The tools and techniques used by malicious actors in attacks targeting European companies indicate that the group known for wreaking havoc in South Korea in 2013 might have returned.
A series of attacks were launched in 2013 against various organizations in South Korea, including broadcasters, financial companies, and government agencies. Experts determined at the time that the cyber espionage campaign, dubbed Dark Seoul and Operation Troy, dated back to at least 2009. The pieces of malware used by the attackers had been designed not only to steal sensitive information, but also to destroy the master boot record (MBR) of infected machines.
South Korean officials blamed North Korea for the attacks, but Pyongyang denied any involvement.
In a July 2013 report detailing the attacks, McAfee noted that one of the pieces of malware used in Operation Troy was “TDrop,” a threat that disguised itself as a security product to avoid detection.
After two years in which no other Dark Seoul attacks were reported, Palo Alto Networks identified malicious code samples with behavior similar to the pieces of malware used in the 2013 campaign. The attacks spotted by the security firm, dating back to June 2015, had been targeted at the transportation and logistics sector in Europe.
Experts believe the attacks started with a spear-phishing email designed to deliver a piece of malware bundled with an installer for security camera video playback software offered by an industrial control systems (ICS) organization.
An analysis of the Trojan’s behavior and binary code revealed similarities to the tools used in the 2013 DarkSeoul attacks. While there isn’t sufficient evidence to confirm it, the reemergence of the tools suggests that the group behind the attacks on South Korea is back, Palo Alto Networks said.
The new piece of malware discovered by researchers, dubbed by Palo Alto “TDrop2,” appears to be a successor of “TDrop.” The initial commands sent to the malware are designed for basic reconnaissance of the infected host.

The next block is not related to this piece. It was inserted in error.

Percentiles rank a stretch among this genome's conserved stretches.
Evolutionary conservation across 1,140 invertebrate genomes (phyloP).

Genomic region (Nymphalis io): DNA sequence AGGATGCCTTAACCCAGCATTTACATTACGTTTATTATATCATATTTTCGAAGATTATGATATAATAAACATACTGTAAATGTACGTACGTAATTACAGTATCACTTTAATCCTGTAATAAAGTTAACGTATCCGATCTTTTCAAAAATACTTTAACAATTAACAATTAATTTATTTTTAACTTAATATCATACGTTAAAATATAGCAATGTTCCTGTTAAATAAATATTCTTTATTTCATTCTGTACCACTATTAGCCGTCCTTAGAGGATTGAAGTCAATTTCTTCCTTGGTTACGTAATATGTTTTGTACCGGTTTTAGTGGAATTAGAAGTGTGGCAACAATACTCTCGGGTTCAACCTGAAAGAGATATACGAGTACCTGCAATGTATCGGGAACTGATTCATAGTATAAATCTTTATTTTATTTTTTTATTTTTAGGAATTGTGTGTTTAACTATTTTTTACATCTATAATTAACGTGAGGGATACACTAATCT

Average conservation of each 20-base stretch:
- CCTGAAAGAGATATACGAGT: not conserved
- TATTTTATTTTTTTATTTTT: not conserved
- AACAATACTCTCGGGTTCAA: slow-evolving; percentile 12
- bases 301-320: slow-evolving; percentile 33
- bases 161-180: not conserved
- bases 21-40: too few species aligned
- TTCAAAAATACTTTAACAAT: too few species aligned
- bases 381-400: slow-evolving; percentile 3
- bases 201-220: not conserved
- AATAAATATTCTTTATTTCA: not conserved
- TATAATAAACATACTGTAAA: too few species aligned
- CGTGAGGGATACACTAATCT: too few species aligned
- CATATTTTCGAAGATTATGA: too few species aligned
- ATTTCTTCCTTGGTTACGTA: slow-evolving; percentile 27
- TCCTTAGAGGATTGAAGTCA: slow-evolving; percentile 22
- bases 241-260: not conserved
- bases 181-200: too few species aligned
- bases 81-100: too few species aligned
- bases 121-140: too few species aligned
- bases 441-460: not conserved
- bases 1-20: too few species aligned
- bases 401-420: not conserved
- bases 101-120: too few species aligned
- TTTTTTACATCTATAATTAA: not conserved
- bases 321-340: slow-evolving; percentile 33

The list of similarities between the new and the old malware includes a distinct string encryption routine and network communications.
In the recent attacks, the threat group used compromised South Korean and European websites as command and control (C&C) servers. Researchers say it’s unclear how these websites got hacked, but they all use shared hosting and they run out-of-date software that could be plagued by serious vulnerabilities.
There are some significant differences between the recent and the 2013 attacks, including the the targets, which this time are not in South Korea, and the fact that the malware has not exhibited any destructive functionality, although experts have pointed out that TDrop2 is capable of downloading additional components.
Palo Alto Networks believes the differences are outweighed by the similarities, and the company believes it’s highly likely that we’re witnessing a reemergence of the Dark Seoul attackers.
“It is not uncommon for threat actors to become dormant for some period of time, especially after public unveiling as the groups behind Dark Seoul/Operation Troy experienced. What we do know is that changing infrastructure and toolsets can be challenging, and it is not nearly as common that a very specialized tool developed for specific teams would be shared amongst threat actors,” Palo Alto Networks said in a blog post.